Once considered a core component of an institutional real estate portfolio, with its diversification benefits and low volatility, investors are now considering the role retail has in their strategies, if indeed it has a place at all. While headlines around retail are rather alarming, we do indeed believe retail has a place in a real estate portfolio. There are people who very much enjoy shopping but they will become increasingly discerning about where they shop. And accessible needs-based retailing will still be very much in demand. Owners of shops and malls will need to work hard to ensure their assets remain compelling and relevant for tomorrow’s consumer. Destination malls, designer outlets malls and historic or high-profile high streets will still appeal to shoppers and should weather better during the next market cycle. While accessible retail in high-footfall locations i.e. adjacent to train stations or on commuter routes, or retail that forms part of a mixed-use estate, should remain very much sought after by retailers. Investors in this sector need to be more creative in understanding and underwriting assets as traditional measures of rent affordability or covenant attractiveness are no longer valid.

Logistics outlook


While retail struggles against structural headwinds, logistics is enjoying cruising in its slipstream. E-commerce continues to drive demand for logistics space and investors continue to increase allocations to the sector, driving prices to all-time highs. While pricing implies logistics is fully priced, the structural change in the sector and the nature of the activities happening in these logistics buildings means it is unfair to compare today’s pricing to that of previous cycles.

A change of direction is not yet on the horizon for this sector, as medium-term rental growth expectations and the long-term outlook remain strong globally. The wave of e-commerce, re-tooling of supply chains and modernisation of logistics premises rolls over the globe fuelling demand at all levels and across geographies.

Despite the enduring structural demand story for logistics, investors cannot afford to be complacent and fierce competition should not force indiscriminate investment across the sector. Consumers’ rising expectations for speed and cost of shipping and the response from third-party logistics providers and e-commerce operators, means their real estate requirements are evolving rapidly. Buildings need to be increasingly sophisticated, robotic and strategically located to service as many people in as short amount of time as possible. Longer term, the introduction of autonomous vehicles will certainly change the logistics landscape globally.

Housing outlook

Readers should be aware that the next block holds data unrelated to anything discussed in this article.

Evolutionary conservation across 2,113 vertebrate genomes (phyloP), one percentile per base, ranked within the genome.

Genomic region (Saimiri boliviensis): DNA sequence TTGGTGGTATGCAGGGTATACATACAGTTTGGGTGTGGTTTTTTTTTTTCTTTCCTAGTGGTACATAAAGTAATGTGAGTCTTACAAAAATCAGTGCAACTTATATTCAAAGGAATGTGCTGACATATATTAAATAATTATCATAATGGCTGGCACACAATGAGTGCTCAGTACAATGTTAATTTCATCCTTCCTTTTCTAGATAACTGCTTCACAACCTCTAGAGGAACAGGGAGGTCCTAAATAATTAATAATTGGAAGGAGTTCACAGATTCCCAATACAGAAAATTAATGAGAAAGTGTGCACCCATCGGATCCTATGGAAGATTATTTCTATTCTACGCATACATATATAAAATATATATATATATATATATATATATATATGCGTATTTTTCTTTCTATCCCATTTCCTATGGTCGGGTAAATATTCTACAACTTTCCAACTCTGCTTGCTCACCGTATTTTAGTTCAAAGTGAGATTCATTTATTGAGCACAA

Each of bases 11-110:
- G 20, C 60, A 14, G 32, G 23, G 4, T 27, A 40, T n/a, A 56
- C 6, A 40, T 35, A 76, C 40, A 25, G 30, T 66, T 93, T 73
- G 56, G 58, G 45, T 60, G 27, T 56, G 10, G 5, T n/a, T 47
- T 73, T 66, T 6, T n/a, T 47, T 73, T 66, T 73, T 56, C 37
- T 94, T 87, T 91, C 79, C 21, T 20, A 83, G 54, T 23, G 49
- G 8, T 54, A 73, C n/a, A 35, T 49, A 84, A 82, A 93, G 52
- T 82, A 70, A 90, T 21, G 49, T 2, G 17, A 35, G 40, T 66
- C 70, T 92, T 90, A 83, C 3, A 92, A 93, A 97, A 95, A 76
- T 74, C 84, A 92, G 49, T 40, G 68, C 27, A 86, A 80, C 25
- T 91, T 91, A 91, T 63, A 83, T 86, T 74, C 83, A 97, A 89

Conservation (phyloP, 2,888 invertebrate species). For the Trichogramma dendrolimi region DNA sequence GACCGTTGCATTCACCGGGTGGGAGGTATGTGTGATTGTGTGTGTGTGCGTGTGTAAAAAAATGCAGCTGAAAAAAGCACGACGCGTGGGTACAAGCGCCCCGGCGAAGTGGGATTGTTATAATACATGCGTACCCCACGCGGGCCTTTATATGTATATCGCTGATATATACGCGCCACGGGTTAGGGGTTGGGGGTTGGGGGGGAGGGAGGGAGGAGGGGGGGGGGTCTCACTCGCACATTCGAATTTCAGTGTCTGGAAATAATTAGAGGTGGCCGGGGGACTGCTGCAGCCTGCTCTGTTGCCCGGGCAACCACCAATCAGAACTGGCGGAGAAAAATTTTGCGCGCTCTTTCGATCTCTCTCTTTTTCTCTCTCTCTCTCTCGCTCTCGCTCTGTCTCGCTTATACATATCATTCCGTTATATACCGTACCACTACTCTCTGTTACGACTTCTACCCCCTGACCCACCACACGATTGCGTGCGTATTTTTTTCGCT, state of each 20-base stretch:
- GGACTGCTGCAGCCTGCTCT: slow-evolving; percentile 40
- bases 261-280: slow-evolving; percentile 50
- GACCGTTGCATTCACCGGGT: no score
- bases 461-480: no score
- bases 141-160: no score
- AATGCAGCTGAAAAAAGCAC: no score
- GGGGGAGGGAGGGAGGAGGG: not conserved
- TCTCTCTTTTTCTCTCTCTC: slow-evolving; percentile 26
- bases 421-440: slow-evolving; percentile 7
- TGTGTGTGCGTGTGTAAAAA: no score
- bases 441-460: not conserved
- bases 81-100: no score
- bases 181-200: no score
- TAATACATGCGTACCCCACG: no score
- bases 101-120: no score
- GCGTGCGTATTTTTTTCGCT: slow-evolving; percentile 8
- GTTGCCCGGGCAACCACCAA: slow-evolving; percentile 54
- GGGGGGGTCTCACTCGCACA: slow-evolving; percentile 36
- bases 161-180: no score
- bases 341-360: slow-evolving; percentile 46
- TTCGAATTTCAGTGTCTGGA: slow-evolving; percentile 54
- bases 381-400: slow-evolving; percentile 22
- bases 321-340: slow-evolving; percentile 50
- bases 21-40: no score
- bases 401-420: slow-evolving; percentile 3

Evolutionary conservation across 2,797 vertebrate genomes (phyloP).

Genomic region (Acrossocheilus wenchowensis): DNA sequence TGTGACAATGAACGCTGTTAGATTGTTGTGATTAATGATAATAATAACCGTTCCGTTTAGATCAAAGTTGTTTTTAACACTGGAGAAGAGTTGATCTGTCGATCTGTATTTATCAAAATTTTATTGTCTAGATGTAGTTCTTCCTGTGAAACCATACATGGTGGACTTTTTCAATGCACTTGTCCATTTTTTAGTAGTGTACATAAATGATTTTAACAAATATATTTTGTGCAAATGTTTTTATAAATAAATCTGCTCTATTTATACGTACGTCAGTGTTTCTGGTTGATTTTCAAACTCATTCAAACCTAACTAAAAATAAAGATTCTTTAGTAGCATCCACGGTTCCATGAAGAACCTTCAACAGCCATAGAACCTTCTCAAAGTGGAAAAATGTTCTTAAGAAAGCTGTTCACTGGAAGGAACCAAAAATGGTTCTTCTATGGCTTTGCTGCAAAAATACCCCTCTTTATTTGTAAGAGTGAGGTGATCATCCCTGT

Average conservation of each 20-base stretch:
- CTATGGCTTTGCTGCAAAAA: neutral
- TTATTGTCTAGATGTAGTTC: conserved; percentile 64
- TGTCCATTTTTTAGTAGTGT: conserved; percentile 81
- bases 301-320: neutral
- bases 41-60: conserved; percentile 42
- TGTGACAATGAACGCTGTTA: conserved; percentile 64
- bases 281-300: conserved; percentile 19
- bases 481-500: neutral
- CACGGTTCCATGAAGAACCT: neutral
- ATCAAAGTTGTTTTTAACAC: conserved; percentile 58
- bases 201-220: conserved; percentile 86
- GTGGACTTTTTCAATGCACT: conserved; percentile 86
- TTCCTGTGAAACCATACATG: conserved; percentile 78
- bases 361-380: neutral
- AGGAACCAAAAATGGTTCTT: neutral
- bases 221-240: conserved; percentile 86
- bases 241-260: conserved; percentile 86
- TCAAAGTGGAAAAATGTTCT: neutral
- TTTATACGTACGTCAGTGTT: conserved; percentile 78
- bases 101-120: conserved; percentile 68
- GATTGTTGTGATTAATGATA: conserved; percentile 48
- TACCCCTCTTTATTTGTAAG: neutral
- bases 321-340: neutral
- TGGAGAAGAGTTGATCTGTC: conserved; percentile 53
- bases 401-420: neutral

Pointe Crabtree

In the U.S., the current homeownership rate stood at 64.4% as of Q3 2018, below its historical average of 65.2% due to a lack of affordability and demographics. Across all age cohorts, the current homeownership rate is below its historical average, but the difference is most stark for those aged 35 to 44 years. We expect middle-income households to represent a stable and sustainable long-term source of demand for apartments.

Class A and luxury apartments in urban areas across the U.S. present a buying opportunity as prices correct in this segment. Oversupply in this segment, as well as older millennials moving to the suburbs from urban rentals, are contributing to falling prices in the urban class A and luxury apartment market.

The U.S. provides the greatest depth of opportunity in the residential sector, whereas in other parts of the world, the residential is a less established institutional investment sector. Nevertheless, the themes that drive demand are global. Urbanisation continues at a pace, even in developed economies, and the associated need for accommodation is clear. Cities with the ability to attract global talent and cities that are growing through inward migration ought to benefit from long-term demand for residential.

Investors should look for scalable opportunities to access the housing sector and monitor closely the trends impacting the sector. Demand for flexibility and freedom among millennials could see new forms of residential emerge, such as collaborative living.

Alternatives outlook

Elderly population
In our view, investing in selective ‘alternative’ sectors can provide investors with both alpha and diversification. Real estate sectors that are underpinned by long-term demographic drivers should prove complementary to more traditional, cyclical-driven sectors. A clear opportunity exists to provide for the rapidly-ageing global population. Poor provision of purpose-built student accommodation in many cities, coupled with strong growth in international student numbers, makes a compelling case for investment. Manufactured housing is an alternative property type that benefits from nearly unlimited demand and minimal supply. This sector generated double-digit total returns in the last five years and is on track to produce similarly strong total returns in the next five years, given the supply and demand dynamics.

There are copious opportunities to explore in this space and we anticipate 2019 being the year a lot of investors turn their attention to this, seeking to reduce exposure to more traditional sectors, where technology is reducing demand, in favour of sectors driven by durable demographic trends. Alternatives have always been termed niche, because they are small, and deemed risky due to the need for an operating partner. But the operating partner is very much in vogue at the moment (e.g. WeWork), and a model the industry needs to embrace. Thinking about the drivers of demand, alternatives could be tomorrow’s core – do we need more retail space? No. Do we need more provision for the elderly? Yes. Perhaps 2019 will be the year we cease to call these sectors ‘alternative’?